I spent the day with Mike in restaurants, taxi cabs and cinemas, and over thirteen and a half hours we spanned Seattle, managing a fine brunch at Lola, panang curry at Phuket on Queen Anne, five movies that were worth seeing, and a confession by an East African cab driver who is a descendent of the lost tribe of Ireland. “I thought I was black all my life until my DNA test and they told me I was Irish. When I found out I was white I changed my last name to Patrick and became a Catholic,” he said, crossing himself and adding a “praise the Lord” in for good measure.
Mr. Patrick found out that the ship bearing his ancestors left Ireland for America but that the ship took a wrong turn and ended up in Africa. He suspects perhaps they were actually bound for Australia, and that his forefathers were criminals.
It might have made a good movie.
At any rate, of the five movies we saw today (none were about teenage wizards, thank you) I have to put George Clooney’s Good Night, and Good Luck at the top of the list. In fact, I think it’s one of the finest films I have seen all year. And if you want to put present-day politics aside, it’s a tightly-executed telling of Edward R. Murrow’s coverage of the McCarthy hearings, well-scripted and superbly cast. David Strathairn is outstanding as Murrow – a crisp, understated and very compelling performance. A nod, too, to Robert Downey, Jr. (it’s good to see him busy again), and George Clooney, who plays Fred Friendly in the movie, excels as co-writer and director as well. The black and white photography is outstanding.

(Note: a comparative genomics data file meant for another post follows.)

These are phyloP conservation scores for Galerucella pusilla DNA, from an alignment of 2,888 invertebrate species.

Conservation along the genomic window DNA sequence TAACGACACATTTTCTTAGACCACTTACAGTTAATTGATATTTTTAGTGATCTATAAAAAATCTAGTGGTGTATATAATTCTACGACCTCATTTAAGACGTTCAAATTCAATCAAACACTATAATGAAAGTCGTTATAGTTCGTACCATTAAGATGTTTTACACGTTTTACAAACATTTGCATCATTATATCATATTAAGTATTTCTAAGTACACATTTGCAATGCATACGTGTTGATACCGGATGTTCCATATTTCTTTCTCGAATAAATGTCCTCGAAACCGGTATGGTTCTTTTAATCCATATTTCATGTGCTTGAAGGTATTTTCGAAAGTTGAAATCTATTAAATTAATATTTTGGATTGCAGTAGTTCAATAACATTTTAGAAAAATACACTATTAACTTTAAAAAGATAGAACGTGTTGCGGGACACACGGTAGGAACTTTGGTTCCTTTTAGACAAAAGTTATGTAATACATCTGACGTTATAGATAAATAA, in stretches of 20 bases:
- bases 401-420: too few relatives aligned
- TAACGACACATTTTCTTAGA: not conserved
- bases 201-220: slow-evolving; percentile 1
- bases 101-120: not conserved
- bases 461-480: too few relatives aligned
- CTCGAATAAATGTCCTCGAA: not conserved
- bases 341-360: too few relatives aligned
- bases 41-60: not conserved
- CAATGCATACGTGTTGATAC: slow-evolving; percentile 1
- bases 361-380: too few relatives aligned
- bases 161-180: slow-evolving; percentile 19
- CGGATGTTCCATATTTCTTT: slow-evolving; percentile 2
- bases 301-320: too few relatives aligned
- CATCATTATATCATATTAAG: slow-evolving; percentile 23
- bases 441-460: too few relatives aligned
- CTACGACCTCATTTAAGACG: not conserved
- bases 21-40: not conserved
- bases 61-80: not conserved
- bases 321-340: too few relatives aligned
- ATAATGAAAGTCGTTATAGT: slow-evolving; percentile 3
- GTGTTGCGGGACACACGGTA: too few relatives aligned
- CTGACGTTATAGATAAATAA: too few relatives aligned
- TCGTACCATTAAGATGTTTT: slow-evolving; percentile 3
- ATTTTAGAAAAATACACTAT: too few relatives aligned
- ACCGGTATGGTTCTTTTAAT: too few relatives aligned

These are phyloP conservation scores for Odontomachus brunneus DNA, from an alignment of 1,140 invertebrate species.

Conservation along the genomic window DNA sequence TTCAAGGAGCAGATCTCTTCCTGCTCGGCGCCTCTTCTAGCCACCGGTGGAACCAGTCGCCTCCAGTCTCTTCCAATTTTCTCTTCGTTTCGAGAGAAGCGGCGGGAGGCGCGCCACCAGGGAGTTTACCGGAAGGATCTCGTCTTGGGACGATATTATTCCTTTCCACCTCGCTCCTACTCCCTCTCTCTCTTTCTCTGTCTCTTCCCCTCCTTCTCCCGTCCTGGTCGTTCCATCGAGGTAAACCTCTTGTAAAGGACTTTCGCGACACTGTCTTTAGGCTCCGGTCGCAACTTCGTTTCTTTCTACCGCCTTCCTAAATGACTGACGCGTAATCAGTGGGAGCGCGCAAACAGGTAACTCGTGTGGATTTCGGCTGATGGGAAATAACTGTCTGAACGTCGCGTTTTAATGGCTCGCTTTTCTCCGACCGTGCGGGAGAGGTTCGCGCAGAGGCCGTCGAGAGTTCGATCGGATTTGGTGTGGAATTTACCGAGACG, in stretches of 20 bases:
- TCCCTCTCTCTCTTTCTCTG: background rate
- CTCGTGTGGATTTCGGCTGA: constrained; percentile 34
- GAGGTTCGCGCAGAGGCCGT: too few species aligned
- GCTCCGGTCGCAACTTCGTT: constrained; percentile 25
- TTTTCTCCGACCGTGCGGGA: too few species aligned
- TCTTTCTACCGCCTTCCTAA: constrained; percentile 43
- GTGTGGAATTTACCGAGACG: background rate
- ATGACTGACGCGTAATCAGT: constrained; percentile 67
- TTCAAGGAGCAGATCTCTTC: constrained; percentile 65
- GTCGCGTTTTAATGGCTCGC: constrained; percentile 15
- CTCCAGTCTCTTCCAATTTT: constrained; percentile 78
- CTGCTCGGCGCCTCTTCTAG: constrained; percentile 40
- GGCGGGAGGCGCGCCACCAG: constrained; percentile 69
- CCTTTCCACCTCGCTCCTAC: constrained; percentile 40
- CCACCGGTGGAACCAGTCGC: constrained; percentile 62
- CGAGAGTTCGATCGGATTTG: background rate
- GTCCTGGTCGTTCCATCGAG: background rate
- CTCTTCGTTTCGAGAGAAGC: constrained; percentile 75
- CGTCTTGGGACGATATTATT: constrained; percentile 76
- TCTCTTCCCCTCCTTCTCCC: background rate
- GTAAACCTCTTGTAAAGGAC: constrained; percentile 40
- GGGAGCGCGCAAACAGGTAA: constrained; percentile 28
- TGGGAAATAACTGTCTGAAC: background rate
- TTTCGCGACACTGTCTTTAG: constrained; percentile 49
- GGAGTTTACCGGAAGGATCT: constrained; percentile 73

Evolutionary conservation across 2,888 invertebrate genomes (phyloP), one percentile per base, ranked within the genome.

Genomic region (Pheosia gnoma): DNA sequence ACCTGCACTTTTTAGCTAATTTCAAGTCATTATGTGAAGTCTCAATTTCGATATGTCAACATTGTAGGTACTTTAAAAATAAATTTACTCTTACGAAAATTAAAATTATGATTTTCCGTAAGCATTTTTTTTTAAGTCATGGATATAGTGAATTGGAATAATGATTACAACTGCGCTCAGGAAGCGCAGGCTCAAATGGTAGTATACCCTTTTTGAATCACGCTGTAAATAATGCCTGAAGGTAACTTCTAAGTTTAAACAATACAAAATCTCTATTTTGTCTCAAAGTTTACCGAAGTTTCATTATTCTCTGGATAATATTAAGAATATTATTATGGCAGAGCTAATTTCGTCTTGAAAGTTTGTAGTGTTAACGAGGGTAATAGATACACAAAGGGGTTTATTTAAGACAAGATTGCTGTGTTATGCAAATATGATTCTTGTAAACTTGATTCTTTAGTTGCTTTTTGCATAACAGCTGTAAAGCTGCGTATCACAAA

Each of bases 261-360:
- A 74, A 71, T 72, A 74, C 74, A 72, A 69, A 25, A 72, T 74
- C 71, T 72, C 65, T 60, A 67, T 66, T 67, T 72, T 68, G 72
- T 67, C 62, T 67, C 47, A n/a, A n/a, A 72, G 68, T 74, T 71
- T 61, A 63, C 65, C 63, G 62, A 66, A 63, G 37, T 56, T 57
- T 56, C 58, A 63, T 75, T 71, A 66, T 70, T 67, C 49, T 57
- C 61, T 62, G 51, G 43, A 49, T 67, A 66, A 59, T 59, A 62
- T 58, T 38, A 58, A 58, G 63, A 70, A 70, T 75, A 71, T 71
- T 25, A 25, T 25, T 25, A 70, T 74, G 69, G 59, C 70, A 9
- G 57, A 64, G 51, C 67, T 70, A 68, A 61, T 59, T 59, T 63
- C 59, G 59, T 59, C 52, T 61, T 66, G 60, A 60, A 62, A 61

And I cannot close this review without pointing out that Dianne Reeves’ jazz soundtrack was exquisite. Like metled butter. Sweet as honey. That good. Really.